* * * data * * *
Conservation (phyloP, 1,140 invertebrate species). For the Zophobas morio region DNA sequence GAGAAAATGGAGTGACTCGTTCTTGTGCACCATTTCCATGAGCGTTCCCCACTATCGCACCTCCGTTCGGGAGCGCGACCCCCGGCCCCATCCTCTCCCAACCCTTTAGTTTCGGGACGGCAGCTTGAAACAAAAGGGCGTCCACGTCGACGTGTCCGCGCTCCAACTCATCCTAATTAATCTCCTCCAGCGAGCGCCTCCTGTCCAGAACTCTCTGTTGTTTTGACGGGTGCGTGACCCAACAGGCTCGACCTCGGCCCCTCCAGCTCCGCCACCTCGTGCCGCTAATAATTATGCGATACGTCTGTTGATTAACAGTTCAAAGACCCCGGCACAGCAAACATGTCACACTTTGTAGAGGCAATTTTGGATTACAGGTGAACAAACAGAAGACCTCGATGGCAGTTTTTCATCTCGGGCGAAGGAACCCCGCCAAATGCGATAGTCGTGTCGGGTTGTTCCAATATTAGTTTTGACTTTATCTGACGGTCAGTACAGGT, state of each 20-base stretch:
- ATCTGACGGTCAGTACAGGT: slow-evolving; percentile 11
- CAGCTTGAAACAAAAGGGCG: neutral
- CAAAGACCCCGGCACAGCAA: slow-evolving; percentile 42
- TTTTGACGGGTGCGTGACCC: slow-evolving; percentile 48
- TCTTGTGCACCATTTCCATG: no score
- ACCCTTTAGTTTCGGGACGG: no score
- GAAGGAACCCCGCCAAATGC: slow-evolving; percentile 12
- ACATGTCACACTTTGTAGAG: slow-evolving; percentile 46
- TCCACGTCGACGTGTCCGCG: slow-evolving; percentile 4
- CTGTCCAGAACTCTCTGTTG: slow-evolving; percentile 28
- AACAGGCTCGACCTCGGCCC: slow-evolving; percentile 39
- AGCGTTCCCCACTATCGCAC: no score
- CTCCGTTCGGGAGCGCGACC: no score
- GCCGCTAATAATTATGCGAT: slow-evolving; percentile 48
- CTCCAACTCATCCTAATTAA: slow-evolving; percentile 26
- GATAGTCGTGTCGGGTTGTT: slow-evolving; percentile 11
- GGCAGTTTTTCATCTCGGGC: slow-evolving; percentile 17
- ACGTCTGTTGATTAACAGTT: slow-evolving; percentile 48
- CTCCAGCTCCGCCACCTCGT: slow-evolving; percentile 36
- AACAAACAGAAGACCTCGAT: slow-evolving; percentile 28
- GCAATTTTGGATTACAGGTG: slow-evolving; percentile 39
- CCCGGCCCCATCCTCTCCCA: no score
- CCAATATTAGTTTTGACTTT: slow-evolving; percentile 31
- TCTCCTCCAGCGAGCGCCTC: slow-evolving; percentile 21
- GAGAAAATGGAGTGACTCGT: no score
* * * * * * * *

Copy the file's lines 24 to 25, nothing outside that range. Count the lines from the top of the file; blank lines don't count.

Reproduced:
- CCAATATTAGTTTTGACTTT: slow-evolving; percentile 31
- TCTCCTCCAGCGAGCGCCTC: slow-evolving; percentile 21